Author(s): Toscano CD, HashemzadehGargari H, McGlothan JL, Guilarte TR, Toscano CD, HashemzadehGargari H, McGlothan JL, Guilarte TR
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Abstract In the present study we show that chronic exposure to low levels of lead (Pb(2+)) during development alters the type of N-methyl-D-aspartate receptor (NMDAR) expressed in the developing and young adult rat brain. Ifenprodil inhibition of [3H]MK-801 binding to the NMDAR channel in cortical and hippocampal neuronal membranes expressed high and low affinity components. Previous studies have shown that the high affinity component is associated with NR1/NR2B receptor complexes while the low affinity component is associated with the appearance and insertion of the NR2A subunit to NMDAR complexes. Pb(2+)-exposed rats express a greater number of [3H]MK-801 binding sites associated with the high affinity and low affinity components of ifenprodil inhibition. Further, [3H]ifenprodil saturation isotherms and Scatchard analysis in cortical and hippocampal membranes showed a higher number of binding sites (B(max)) with no change in binding affinity (K(d)) in Pb(2+)-exposed animals relative to controls. Quantitative [3H]MK-801 autoradiography in response to glutamate and glycine provided evidence that NMDAR complexes in Pb(2+)-exposed rat brain were maximally activated in situ. Higher levels of ifenprodil-sensitive binding sites and increased sensitivity to agonists are properties characteristic of NR1/NR2B recombinant receptors. Thus, our results strongly suggest that a greater proportion of the total number of NMDAR are NR1/NR2B receptors in the Pb(2+)-exposed rat brain. This Pb(2+)-induced change in NMDAR subtypes in the rat brain was associated with reduced CREB phosphorylation in cortical and hippocampal nuclear extracts. These findings demonstrate that chronic exposure to environmentally relevant levels of Pb(2+) altered the subunit composition of NMDAR complexes with subsequent effects on calcium-sensitive signaling pathways involved in CREB phosphorylation.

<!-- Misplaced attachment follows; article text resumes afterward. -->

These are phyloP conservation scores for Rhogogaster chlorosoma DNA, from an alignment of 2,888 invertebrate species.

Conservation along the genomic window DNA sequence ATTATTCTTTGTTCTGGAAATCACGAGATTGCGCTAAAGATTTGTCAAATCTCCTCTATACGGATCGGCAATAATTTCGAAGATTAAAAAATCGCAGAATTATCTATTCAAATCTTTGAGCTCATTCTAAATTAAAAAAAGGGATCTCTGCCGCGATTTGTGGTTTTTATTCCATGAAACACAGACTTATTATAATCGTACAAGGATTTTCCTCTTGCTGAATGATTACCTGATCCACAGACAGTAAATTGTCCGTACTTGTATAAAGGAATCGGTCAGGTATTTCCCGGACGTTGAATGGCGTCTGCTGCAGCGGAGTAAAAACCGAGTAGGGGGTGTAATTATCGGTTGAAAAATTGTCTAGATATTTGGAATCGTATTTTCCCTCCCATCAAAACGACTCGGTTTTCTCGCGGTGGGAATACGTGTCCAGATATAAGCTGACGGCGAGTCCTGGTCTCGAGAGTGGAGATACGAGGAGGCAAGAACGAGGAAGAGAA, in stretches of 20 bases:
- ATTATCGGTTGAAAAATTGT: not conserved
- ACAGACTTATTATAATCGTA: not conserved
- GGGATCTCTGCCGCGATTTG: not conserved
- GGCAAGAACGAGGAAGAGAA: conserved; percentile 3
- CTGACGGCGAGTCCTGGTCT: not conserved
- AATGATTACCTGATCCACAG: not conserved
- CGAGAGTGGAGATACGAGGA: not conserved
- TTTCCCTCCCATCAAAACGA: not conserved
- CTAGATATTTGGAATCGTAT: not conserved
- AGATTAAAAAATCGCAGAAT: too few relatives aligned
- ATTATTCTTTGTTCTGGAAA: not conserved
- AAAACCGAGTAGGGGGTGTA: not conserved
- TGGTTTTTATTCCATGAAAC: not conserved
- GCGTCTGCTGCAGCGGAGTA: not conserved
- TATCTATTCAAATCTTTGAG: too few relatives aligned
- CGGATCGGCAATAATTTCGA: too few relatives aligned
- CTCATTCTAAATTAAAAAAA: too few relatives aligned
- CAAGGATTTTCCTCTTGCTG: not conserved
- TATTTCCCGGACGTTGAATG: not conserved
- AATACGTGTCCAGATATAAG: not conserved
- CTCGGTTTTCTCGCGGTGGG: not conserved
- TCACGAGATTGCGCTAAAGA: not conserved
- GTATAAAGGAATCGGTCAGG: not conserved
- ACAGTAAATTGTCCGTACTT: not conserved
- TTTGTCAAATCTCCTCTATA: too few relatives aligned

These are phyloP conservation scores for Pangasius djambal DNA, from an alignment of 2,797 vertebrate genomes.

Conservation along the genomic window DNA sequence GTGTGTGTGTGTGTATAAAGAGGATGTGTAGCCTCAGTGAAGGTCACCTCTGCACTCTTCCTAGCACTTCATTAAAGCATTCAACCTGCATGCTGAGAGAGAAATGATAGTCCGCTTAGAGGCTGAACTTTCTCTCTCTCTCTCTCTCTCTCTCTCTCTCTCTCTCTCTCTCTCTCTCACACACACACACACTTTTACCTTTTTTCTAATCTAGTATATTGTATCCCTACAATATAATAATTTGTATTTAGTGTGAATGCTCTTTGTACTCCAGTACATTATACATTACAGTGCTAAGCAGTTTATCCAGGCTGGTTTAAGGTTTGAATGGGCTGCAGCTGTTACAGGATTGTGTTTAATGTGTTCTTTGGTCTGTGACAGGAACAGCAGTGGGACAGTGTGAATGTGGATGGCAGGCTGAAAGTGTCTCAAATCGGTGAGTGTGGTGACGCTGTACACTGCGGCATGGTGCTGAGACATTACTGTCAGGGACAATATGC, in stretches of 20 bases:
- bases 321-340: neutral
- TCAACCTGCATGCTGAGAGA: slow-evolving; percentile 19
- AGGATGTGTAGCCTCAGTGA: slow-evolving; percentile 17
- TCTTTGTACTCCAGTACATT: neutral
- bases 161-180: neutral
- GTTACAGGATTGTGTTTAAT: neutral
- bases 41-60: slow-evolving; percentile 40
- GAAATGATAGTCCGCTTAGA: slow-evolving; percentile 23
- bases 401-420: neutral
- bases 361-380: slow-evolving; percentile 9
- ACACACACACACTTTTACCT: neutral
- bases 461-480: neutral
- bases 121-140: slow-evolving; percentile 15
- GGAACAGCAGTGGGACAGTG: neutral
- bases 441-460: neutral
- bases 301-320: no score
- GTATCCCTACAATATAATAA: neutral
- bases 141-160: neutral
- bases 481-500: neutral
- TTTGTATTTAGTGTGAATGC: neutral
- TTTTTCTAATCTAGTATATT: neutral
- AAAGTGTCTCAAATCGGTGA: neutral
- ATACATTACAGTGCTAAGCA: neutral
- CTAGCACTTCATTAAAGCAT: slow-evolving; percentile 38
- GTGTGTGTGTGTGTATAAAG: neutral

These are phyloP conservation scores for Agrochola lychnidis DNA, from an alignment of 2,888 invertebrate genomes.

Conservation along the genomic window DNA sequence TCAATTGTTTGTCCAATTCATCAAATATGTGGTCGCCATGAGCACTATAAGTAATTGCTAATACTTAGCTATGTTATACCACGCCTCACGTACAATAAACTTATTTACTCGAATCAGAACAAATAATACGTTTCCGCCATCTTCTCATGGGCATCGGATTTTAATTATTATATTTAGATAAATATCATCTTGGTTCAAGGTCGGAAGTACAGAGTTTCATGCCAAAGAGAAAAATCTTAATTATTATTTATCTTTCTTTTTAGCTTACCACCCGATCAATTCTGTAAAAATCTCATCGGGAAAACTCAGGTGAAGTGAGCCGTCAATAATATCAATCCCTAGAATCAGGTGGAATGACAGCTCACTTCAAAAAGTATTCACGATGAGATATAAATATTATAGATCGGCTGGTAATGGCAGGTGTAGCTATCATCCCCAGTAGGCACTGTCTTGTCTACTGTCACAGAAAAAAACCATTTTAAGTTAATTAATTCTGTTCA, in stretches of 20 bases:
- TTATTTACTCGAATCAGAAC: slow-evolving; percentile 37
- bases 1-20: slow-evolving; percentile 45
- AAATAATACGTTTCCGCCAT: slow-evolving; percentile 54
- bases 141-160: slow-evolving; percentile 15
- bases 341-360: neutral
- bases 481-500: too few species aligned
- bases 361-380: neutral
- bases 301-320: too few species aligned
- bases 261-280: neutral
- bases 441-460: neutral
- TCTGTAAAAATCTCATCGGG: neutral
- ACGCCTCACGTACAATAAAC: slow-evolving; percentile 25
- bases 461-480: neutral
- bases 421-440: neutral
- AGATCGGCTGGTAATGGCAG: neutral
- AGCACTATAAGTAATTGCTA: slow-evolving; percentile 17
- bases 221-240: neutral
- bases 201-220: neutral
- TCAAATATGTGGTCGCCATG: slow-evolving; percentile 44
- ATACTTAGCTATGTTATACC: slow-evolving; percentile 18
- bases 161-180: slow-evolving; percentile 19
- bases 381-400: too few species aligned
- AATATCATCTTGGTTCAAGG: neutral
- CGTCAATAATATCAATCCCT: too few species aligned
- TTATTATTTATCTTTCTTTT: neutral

This article was published in Brain Res Dev Brain Res
and referenced in Journal of Drug Metabolism & Toxicology